Definition of decency in English:

decency

noun

  • 1mass noun Behaviour that conforms to accepted standards of morality or respectability.

    ‘she had the decency to come and confess’
    • ‘Last year he promised to instil respect and decency in Scottish society.’
    • ‘We are committed to creating a culture of respect and decency within prisons both for staff and prisoners.’
    • ‘Well, at least they had the decency to apologise.’
    • ‘Her belief that standards and decency were important brought her into conflict with some of the accepted norms of her day.’
    • ‘If you were someone in public life who had any decency or any standards, you would resign.’
    • ‘She has educated staff on treating people with respect and decency and she has set extremely high standards for prisoners.’
    • ‘But he has steadfastly refused to lower his high standards of morality and decency.’
    • ‘Mic had the decency to blush, at least, though it didn't make me feel any less annoyed.’
    • ‘The case for equal treatment is not about political correctness, but about human decency.’
    • ‘Even if she did already have a boyfriend, she could've at least had the decency to tell him.’
    • ‘An anarchic streak coexists with respect for decency and civility.’
    • ‘Indeed, it shows her decency and loyalty to colleagues that she did not publicly blame her junior for the error.’
    • ‘Here too, it seems, is a force for decency and civility that needs support.’
    • ‘We must treat those bereaved by crime or disaster with decency and courtesy.’
    • ‘Well, if he couldn't help saying it, he might at least have had the decency to deny it when asked, but didn't.’
    • ‘Common decency, though, suggests that he should provide something for her.’
    • ‘I am not conventionally religious, but I do have a very strong faith in the essential decency of humanity.’
    • ‘It is all about keeping up standards of decency, having respect for women and setting a good example to children.’
    • ‘Up to now, the Post Office has not even had the decency to reply to me directly.’
    • ‘At least they have had the decency to come clean, and I respect that.’
    propriety, decorum, seemliness, good taste, respectability, dignity, correctness, good form, etiquette, appropriateness, appropriacy, fitness, suitability
    courtesy, politeness, good manners, civility, respect, respectfulness
    View synonyms
    1. 1.1 Behaviour or appearance that avoids impropriety or immodesty.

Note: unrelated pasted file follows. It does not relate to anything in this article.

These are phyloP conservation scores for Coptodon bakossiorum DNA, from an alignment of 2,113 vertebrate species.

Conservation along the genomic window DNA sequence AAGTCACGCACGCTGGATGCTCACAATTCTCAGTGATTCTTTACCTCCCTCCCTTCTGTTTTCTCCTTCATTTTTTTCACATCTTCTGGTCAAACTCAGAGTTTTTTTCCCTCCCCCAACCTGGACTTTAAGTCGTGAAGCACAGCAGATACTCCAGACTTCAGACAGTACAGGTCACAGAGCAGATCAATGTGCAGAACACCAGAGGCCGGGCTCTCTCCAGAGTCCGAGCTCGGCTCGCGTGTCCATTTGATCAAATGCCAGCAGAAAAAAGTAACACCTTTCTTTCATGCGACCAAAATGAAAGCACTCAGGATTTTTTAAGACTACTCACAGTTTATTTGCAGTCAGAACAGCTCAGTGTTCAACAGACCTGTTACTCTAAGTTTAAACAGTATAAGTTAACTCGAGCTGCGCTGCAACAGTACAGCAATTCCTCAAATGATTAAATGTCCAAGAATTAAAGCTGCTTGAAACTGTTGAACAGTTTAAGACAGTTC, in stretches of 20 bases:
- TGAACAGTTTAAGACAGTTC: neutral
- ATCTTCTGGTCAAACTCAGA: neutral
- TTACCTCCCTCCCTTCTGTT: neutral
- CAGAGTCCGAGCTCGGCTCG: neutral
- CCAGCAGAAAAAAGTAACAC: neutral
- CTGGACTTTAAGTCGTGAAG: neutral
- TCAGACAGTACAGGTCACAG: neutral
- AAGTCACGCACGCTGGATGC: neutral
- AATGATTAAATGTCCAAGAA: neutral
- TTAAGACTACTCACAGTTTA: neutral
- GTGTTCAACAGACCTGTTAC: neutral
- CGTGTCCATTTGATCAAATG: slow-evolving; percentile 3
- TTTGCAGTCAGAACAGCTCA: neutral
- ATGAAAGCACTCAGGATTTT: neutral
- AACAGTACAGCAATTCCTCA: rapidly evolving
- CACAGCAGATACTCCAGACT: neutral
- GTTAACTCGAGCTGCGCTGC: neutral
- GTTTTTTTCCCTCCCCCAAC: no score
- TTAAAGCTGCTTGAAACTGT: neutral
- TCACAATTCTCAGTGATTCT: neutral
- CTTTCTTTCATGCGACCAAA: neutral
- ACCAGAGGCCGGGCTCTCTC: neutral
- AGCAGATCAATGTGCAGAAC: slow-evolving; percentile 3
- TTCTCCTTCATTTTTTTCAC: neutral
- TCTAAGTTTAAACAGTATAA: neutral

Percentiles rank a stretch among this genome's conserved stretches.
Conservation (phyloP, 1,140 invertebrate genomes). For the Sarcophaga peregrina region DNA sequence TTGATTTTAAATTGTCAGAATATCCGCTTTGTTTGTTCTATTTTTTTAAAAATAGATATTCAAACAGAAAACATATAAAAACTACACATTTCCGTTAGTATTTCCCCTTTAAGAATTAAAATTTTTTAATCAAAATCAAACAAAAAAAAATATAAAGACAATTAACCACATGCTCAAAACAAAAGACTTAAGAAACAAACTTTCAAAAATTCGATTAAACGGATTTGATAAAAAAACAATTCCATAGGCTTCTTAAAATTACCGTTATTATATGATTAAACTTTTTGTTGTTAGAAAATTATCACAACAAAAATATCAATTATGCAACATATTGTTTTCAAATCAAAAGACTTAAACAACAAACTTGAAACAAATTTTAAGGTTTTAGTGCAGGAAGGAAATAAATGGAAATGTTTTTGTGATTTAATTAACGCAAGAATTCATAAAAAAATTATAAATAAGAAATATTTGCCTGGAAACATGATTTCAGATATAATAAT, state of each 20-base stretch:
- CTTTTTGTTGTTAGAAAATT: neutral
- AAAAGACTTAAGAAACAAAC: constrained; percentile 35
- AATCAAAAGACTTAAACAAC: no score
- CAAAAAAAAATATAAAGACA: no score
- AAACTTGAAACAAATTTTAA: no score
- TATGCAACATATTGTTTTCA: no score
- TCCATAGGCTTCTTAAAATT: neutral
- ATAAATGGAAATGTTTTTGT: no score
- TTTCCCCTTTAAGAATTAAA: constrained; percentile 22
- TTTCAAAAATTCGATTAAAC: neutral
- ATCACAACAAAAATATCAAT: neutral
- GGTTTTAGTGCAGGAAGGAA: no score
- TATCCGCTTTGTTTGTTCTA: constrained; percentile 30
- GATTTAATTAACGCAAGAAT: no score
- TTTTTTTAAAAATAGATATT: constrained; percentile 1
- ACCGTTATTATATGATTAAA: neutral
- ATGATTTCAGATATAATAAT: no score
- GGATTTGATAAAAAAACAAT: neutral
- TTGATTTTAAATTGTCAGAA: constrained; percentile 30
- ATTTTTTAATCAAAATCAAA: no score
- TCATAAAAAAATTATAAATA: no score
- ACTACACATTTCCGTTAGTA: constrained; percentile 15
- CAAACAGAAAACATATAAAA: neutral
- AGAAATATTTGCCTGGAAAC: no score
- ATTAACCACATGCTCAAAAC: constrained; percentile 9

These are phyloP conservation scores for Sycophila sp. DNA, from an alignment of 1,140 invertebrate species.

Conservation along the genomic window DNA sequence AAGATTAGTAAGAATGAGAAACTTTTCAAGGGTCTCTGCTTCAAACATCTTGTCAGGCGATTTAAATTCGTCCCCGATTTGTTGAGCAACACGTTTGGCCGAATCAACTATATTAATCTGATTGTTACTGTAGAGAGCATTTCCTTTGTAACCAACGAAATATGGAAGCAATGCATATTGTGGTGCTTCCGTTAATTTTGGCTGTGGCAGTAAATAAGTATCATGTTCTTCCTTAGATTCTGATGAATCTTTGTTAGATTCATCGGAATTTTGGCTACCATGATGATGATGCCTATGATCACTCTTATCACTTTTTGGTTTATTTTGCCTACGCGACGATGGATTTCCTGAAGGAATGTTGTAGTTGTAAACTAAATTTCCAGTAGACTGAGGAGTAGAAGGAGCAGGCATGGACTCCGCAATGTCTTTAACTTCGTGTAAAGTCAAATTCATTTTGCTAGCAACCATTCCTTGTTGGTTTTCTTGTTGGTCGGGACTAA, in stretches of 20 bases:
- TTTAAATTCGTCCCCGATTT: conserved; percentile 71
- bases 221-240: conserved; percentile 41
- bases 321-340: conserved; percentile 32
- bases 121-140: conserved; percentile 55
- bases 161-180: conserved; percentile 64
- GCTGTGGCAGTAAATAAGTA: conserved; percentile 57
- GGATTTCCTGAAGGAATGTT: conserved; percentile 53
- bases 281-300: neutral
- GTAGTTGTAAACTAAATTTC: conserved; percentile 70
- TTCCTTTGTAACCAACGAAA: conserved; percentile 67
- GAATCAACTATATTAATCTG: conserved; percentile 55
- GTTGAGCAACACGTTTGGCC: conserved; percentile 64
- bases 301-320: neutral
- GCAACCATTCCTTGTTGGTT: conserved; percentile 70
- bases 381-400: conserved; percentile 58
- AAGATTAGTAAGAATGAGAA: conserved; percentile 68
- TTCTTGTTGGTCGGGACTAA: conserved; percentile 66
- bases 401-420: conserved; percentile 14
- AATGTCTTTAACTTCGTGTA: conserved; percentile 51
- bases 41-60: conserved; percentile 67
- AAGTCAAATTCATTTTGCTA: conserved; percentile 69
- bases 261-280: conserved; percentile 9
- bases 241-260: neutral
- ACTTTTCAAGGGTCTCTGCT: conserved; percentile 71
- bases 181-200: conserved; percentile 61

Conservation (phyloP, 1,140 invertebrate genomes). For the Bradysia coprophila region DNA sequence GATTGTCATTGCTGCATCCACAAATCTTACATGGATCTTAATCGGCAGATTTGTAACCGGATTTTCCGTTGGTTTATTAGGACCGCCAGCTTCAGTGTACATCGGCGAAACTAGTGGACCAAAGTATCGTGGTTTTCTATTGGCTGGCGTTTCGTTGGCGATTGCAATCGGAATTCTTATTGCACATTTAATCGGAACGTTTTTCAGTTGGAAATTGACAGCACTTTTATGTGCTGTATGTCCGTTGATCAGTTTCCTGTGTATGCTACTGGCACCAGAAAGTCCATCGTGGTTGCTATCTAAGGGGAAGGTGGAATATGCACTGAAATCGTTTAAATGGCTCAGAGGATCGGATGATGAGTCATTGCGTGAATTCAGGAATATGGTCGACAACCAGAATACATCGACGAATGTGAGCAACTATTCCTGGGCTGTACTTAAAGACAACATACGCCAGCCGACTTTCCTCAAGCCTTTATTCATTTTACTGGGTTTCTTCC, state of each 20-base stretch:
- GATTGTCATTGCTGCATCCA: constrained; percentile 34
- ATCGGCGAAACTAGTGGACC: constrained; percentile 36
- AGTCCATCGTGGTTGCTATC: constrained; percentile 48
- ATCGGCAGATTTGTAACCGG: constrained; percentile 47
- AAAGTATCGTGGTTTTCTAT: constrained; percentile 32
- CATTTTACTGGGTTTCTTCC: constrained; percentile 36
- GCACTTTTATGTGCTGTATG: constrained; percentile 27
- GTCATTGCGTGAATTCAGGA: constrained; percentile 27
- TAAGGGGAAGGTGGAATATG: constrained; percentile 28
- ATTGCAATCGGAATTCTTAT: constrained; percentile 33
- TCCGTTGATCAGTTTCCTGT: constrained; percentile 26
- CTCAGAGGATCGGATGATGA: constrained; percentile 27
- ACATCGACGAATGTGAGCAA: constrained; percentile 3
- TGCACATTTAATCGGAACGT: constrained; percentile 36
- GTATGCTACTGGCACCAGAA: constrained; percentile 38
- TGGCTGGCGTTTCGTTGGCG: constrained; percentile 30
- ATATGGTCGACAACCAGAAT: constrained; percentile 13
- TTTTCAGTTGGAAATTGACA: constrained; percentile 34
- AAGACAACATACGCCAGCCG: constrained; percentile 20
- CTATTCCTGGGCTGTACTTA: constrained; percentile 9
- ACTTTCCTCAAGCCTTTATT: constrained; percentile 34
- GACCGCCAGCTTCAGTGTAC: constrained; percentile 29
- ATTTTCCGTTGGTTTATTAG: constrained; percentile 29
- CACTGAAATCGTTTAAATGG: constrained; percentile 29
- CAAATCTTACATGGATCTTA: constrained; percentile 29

‘a loose dress, rather too low-cut for decency’
      • ‘The press is overstepping in every direction the obvious bounds of propriety and of decency.’
      • ‘Suddenly I was sick of being cold and wet, and I just didn't care enough to bother with decency.’
      • ‘A jury of six men and six women took just an hour to decide that he was innocent of a charge of committing an act outraging public decency.’
      • ‘The participation of girls and young women in gymnastic exhibitions was judged as contrary to public decency.’
      • ‘There are a range of poo jokes we are going to avoid for the sake of decency.’
      • ‘Girls from respectable families follow a clear code of conduct adhering to propriety and decency.’
      • ‘Police are now investigating an alleged offence of outraging public decency.’
      • ‘Police have the power to take action against offenders for outraging public decency or indecent exposure.’
      • ‘She was with a man who seemed as oblivious to public decency as she was, kissing and fondling her as they walked.’
      • ‘She has no hang-ups about working on the margins of decency, however.’
      • ‘The Sixties completely wiped away the notion that virginity was essential to respectability and decency.’
      • ‘She had the decency to cover herself with a brightly coloured, beaded shawl but it hardly helped.’
      • ‘Decadence remains an acquired taste, whereas decency is as fundamental as common sense.’
      • ‘Police have already vowed to prosecute people for outraging public decency.’
      • ‘For this they were hauled up in a New York court on either obscenity or public decency charges.’
      • ‘What harm is there in trying to live a good life and to maintain public decency?’